The organization which represents policyholders and investors in the failed CLICO International Life (CIL) has welcomed Government’s allocation of close to $30 million in its 2017-2018 Estimates of Revenue and Expenditure for the payment of the first tranche of their $300 million debt, which is to be repaid over ten years.
Based on the Estimates laid in Parliament Tuesday morning by Minister of Finance Chris Sinckler, $25 million has been set aside for long-suffering CLICO policyholders and $4.9 million for investors in its sister insurance company British American Insurance Company (BAICO), following the collapse of both institutions back in 2009.
“BIPA is pleased to see the Government following through on its commitment and based on some other things that have happened. We’re very pleased to see that both of these situations [CLICO and BAICO] seem to be drawing to a close and that policyholders should soon be in a position to begin to get their money repaid,” Vice President of the Barbados Investors and Policyholders Alliance (BIPA) Deighton Smith told Barbados TODAY.
Smith noted that the solutions proposed for CLICO and BAICO were slightly different.
“In the one case, the money provided for BAICO was to close the gap in terms of their assets and liabilities, and, on the other hand, the CLICO solution is one in which CLICO [policyholders] would be paid out primarily over a ten-year period, and therefore the money in the Estimates is to cover this year’s payment,” he explained, while noting that BIPA would still have to meet with Government to discuss the nuts and bolts of the payout.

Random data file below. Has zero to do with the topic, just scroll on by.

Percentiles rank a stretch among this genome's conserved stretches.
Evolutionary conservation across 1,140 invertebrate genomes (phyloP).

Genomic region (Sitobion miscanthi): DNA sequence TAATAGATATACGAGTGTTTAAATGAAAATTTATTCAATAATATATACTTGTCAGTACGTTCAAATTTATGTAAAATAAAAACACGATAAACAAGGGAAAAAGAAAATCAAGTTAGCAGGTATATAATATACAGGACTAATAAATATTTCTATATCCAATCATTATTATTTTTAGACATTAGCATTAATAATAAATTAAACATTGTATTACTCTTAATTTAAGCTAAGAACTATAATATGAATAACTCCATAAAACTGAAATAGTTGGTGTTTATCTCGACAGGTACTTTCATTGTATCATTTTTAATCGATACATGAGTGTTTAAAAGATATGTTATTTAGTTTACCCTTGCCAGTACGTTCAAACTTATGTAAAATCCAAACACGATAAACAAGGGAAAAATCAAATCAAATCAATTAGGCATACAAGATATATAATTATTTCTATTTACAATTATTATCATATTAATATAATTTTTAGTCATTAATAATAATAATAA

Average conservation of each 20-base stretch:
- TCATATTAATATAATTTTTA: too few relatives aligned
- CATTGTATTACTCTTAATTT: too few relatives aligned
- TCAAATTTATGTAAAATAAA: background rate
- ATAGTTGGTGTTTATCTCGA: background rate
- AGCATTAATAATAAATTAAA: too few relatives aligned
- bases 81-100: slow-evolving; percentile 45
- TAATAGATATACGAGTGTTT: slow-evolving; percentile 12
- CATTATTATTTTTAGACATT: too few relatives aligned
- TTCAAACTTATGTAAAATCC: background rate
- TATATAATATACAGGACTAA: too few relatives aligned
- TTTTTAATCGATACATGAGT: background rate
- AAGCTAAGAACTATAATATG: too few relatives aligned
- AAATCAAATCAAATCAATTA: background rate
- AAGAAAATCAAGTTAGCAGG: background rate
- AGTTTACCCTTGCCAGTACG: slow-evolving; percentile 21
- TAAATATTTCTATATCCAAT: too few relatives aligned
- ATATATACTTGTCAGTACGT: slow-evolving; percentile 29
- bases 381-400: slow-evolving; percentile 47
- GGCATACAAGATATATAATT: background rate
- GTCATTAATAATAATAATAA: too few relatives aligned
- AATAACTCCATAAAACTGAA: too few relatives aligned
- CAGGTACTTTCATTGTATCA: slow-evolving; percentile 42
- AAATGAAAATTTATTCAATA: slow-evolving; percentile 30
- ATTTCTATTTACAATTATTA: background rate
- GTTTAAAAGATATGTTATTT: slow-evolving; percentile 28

“At the moment we are very pleased to see these commitments being made,” Smith stressed.
As for those policyholders who died while awaiting payment of their monies, he assured that their beneficiaries would be paid.
“Things like death benefits would be paid out upfront and the amounts allocated would have included, so where there are cases of death benefits, they would be paid in full immediately,” he said.
Early last month, BIPA President June Fowler had expressed strong concern that the heavy loss was weighing down on its membership – in particular families of the more than 200 policyholders who have died since the “scandalous” collapse of the two insurance subsidiaries some eight years ago.